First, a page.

This causes Kramer to sell Steinbrenner's birthday card and George's co-worker Morgan to get fired. Elaine is dating a wake up service guy named James she met on the phone. Jerry is dating Elaine's cousin Holly who loves to eat meat. Jerry tries to impress her by pretending to eat her mutton but actual stuffs the chewed up pieces into Grandma Mima's napkins and into his jacket. Elaine borrows Jerry's jacket and gets chased by dogs. She has to spend the night at her boyfriend's house and they sleep head to toe on his sofa bed. Kramer makes a deal with a terminally ill boy named Bobby that if Paul O'Neill hits two home runs he will give Kramer the birthday card back.
James's dogs find the mutton and the used napkins are used as dog bandannas. Holly tries to cook Jerry pork chops and he stuffs it into his sofa and James's dogs find it as well. Another entertaining episode from Season 7 even though it may come as weaker than the previous three. A lot of weird things going on but thankfully is a good weirdness.
Elaine starts dating his wake up guy and for some reason I find this idea very entertaining. I mean, it definitely is unrelatable but it's just so original you can't help but go alone with it.
in the wink of an eye
The same case goes for George's storyline: Jerry spills some grapefruit on George's eye, making him to wink involuntarily. This sets up most of the events that take place in the episode and, to its merit, it is quite funny in the beginning but as the episode continues George's wink habit disappears out of the blue.
So that's kind of lazy from the writers. The other two story lines are Jerry trying to prove his manhood to Elaine's relative and Kramer trying to get the Yankee's signed card back from an ill kid at the hospital.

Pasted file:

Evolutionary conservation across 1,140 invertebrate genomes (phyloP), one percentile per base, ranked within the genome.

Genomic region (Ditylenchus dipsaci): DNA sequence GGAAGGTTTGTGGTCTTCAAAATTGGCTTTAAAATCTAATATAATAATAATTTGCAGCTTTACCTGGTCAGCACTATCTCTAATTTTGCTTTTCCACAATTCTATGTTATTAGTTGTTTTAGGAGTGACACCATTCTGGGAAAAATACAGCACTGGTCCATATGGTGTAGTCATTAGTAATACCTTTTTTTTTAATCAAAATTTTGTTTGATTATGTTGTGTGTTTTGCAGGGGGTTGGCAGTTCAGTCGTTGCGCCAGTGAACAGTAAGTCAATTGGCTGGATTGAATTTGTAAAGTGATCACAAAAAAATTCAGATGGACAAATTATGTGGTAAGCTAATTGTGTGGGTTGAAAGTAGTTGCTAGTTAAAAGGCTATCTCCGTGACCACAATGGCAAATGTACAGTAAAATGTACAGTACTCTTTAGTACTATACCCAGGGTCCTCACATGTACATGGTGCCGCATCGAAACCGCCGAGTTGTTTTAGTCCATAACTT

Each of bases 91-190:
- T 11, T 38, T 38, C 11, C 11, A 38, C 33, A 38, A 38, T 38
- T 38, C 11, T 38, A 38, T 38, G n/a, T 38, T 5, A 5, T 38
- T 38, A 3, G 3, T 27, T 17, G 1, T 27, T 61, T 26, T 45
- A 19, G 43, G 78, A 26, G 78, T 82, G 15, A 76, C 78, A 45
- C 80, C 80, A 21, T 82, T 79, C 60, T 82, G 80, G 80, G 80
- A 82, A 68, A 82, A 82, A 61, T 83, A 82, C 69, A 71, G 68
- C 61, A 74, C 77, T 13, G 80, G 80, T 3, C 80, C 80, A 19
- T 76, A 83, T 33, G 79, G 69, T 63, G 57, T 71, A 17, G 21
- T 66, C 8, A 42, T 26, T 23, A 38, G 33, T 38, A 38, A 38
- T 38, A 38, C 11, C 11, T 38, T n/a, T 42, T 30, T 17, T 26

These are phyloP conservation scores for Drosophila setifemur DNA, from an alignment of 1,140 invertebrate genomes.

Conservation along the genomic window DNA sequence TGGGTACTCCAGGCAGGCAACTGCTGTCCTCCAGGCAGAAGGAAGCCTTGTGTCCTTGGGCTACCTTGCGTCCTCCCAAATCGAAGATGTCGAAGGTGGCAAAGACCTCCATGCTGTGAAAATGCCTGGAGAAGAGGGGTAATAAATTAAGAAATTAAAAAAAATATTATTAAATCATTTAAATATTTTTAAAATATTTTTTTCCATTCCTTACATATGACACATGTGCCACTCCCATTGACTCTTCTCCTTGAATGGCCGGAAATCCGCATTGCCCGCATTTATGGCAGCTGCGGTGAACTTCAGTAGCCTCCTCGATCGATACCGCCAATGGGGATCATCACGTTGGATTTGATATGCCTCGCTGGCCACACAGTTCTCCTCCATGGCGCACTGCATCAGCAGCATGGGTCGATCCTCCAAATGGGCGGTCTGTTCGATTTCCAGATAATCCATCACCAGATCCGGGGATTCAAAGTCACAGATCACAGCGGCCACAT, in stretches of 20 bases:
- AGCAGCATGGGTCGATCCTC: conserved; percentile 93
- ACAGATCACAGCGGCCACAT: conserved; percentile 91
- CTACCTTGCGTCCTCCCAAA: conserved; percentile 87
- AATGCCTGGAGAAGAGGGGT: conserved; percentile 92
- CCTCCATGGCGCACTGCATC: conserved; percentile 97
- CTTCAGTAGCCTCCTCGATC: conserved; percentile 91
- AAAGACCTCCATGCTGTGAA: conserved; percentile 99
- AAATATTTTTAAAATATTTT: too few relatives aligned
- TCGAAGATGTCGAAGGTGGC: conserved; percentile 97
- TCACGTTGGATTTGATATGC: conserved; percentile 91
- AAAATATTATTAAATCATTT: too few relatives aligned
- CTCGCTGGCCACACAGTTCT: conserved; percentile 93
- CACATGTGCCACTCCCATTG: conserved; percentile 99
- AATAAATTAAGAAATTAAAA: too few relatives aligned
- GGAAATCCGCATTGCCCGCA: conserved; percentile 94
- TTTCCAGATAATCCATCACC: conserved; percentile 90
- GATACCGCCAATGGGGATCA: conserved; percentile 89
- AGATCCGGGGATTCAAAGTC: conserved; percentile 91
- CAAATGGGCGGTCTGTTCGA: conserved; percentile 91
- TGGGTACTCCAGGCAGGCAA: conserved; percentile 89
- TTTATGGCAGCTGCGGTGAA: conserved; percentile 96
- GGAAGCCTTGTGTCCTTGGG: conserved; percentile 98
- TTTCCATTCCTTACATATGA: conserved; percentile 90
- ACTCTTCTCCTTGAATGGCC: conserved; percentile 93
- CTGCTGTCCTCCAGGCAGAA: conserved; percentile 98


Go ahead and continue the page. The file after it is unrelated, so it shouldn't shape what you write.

Store in a Wink, Park City KS, RV / Self Storage, U Haul Truck
Both stories are crazy and give us great moments. Apart from that we get the first appearance of the great George Steinbrenner. On a side note, I'd like to point out the job of continuity the writers are doing with this season.
Old Saxon winkan, Old High German winchan to wave, signal]. Switch to new thesaurus. To open and close the eyes rapidly: To shine with intermittent gleams: To emit light suddenly in rays or sparks: To pretend not to see: A brief closing of the eyes: A very brief time: One person would nap, while the other counted their normal blinks; when they got to 40, they would wake the napping person.
The average person blinks times per minute, so you're only looking at a minute nap, depending on the 'blinker. A very long time ago I was an engineer doing time and motion studies in the automotive industry and we used the wink as a defined unit of time.
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The expression is "not get a wink of sleep," for what I know.
in the wink of an eye
There are many phrases using the word wink. Orbling Still, it doesn't seem a "real question. In that sense it isn't, but the poster is not to know that the phrase does not define an exact time; the answers serve to tell him how odd English idioms are. From the Wikipedia entry: Robusto k 28 A wink is much longer than a jiffy and about the same time as a single shake of a lamb's tail.